04 Oct 2004
BMRB survey shows that many businesses are unprepared for new exemptions
The 1995 Disability Discrimination Act (DDA) was a landmark piece of legislation, making discrimination against disabled people unlawful in both employment and the provision of goods and services. The Act contained some exemptions for small businesses in terms of service provision. However in October 2004 these exemptions are being phased out, introducing the need for these businesses to make `reasonable adjustments` where barriers exist to accessing goods and services.
As part of an ongoing programme of monitoring, the DWP commissioned BMRB Social Research, in partnership with Loughborough University`s Centre for Research in Social Policy, to investigate business response to the existing legislation and preparations for the impending changes. The research took the form of a large quantitative survey of businesses, and 38 qualitative case studies of employers and service providers, conducted during 2003.
The findings reveal a great deal of goodwill among many employers, but also widespread misconceptions about disability and uncertainty over the implications of the legislation.
Over one third of businesses were unaware of the legislation. Only 10% were able to name the Act, and the proportion aware of the impending removal of exemptions for small businesses was even lower.
Two fifths of the survey respondents said that they employed disabled people currently or had done so previously. These workplaces tended to be better informed and more positive across a range of related issues. In general though, significant proportions had concerns about employing disabled people. One third regarded it as a major risk to the business - a view more commonly held in smaller businesses and those with no experience of employing disabled people.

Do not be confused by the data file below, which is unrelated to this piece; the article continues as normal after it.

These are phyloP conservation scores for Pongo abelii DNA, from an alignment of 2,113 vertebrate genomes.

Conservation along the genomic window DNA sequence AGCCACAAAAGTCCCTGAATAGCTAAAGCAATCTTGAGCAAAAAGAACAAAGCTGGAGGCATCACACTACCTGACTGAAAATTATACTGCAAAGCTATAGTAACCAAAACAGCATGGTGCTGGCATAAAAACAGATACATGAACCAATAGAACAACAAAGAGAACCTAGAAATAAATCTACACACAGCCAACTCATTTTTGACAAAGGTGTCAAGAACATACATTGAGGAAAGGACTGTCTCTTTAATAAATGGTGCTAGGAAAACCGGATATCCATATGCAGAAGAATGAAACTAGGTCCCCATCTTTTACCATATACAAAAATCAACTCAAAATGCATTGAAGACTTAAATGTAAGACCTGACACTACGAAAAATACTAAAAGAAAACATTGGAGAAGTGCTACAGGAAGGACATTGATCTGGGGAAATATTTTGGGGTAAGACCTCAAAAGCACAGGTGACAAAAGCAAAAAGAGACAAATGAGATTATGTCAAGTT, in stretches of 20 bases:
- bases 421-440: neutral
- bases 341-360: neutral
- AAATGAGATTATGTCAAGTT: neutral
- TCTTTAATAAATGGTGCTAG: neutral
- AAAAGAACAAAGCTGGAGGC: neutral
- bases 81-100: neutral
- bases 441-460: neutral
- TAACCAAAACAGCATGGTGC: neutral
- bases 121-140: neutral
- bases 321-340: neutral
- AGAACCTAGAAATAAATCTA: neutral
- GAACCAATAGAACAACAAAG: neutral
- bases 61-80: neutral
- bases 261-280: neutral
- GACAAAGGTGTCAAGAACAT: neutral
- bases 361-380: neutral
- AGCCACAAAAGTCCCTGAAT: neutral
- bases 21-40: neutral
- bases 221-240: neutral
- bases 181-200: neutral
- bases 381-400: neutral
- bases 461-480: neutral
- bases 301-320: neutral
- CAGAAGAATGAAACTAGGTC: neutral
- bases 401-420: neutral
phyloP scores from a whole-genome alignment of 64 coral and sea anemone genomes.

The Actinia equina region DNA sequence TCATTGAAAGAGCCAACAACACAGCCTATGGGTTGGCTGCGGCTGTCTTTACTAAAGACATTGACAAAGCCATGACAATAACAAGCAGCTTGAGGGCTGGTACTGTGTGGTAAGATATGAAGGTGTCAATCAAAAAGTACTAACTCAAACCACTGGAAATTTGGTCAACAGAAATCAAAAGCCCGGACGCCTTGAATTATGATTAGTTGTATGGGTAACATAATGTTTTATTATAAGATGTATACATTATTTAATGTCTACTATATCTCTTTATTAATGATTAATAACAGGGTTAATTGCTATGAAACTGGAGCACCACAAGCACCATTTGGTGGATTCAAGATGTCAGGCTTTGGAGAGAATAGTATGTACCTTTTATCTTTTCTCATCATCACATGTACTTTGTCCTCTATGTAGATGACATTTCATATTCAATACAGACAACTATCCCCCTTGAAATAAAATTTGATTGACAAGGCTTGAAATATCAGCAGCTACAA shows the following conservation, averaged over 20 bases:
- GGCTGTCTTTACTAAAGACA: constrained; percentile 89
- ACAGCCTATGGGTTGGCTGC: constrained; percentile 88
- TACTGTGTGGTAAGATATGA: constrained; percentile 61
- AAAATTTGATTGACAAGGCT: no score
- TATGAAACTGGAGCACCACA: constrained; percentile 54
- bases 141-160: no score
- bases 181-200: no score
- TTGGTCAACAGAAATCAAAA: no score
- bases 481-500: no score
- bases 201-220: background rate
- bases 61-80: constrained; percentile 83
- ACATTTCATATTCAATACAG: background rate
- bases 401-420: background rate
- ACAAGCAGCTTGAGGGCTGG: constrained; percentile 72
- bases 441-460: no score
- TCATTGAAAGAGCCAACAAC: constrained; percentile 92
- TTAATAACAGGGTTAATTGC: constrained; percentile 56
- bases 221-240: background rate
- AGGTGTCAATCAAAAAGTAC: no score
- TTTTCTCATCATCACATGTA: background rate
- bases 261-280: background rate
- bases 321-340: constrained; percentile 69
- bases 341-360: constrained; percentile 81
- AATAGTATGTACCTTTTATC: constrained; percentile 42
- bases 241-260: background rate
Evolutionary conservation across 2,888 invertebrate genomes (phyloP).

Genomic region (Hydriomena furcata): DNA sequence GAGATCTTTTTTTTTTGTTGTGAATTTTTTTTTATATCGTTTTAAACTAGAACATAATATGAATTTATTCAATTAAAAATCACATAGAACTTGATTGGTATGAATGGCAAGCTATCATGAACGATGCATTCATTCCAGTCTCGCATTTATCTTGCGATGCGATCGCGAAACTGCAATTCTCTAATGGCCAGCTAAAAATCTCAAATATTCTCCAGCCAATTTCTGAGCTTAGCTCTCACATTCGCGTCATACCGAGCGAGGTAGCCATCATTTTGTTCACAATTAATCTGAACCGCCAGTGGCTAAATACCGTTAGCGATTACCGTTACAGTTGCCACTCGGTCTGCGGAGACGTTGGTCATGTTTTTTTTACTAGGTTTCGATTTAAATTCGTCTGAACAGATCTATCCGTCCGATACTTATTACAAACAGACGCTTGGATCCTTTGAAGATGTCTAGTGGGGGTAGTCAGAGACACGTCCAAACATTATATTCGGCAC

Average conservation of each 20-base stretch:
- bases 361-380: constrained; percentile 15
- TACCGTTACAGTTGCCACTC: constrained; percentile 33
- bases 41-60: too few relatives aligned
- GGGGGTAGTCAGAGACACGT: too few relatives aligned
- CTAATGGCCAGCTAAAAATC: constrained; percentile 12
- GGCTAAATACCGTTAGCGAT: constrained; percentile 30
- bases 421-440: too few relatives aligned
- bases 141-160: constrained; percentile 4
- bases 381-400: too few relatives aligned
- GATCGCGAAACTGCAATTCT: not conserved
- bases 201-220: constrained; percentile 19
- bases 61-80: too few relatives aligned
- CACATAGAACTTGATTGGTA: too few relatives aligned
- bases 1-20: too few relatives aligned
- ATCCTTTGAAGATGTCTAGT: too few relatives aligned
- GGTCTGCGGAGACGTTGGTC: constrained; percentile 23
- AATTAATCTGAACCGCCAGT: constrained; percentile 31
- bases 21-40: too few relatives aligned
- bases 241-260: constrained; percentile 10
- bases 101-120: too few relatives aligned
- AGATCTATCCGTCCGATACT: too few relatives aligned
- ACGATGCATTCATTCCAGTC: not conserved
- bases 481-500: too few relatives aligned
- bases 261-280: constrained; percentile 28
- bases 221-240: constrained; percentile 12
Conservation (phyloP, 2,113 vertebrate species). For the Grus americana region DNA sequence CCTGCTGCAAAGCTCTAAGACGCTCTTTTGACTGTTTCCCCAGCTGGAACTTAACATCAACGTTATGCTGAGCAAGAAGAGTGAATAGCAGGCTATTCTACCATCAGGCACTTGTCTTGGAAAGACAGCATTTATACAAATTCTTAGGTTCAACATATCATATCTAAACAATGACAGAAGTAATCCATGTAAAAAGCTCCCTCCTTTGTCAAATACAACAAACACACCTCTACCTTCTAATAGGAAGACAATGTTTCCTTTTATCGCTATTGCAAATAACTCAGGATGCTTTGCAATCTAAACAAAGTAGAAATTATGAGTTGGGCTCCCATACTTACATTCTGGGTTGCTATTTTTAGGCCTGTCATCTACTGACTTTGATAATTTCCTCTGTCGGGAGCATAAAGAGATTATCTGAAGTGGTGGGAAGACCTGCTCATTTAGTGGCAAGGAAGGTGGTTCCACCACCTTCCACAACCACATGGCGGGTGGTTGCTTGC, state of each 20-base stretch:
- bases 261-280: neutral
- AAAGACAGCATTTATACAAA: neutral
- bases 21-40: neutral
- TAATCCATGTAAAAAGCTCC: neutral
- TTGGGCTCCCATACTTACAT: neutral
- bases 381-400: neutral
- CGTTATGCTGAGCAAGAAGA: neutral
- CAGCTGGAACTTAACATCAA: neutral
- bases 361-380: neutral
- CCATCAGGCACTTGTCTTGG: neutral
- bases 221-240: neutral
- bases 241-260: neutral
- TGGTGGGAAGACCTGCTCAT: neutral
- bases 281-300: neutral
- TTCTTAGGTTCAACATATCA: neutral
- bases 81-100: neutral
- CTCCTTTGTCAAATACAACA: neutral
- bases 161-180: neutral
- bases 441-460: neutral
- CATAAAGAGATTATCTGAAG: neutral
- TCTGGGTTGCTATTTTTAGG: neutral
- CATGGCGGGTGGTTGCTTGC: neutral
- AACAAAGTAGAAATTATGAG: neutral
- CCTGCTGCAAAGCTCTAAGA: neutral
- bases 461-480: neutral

It would seem that the initial interpretation of `disability` often focuses on physical and visible impairment. Views in relation to mental illness were prone to misconceptions, particularly regarding schizophrenia, which most respondents felt was difficult or impossible to accommodate in their workplace.
The case studies indicated that relatively little consideration had been given to potential adjustments that could be made to help disabled people through the job application process. However the survey showed that most businesses responded positively when asked to consider the practicality of a number of suggested measures.
Many businesses were concerned about the potential cost of compliance, and there was much uncertainty over what might constitute a `reasonable adjustment` under the Act. Encouragingly however, the great majority of those who had made adjustments already reported that they had been easy to implement, with only 14% reporting difficulties.
The report was published by DWP earlier this year, and concludes that knowledge of the legislation is lacking, particularly in smaller businesses, the private sector and among those who have never had a disabled employee. It particularly notes the narrow conception of disability which is commonly held, with mental illness and `invisible` conditions such as epilepsy and diabetes tending to be excluded. The report concludes that there is a need to better inform the business community in this respect.
Last Updated ( 13 Apr 2006 )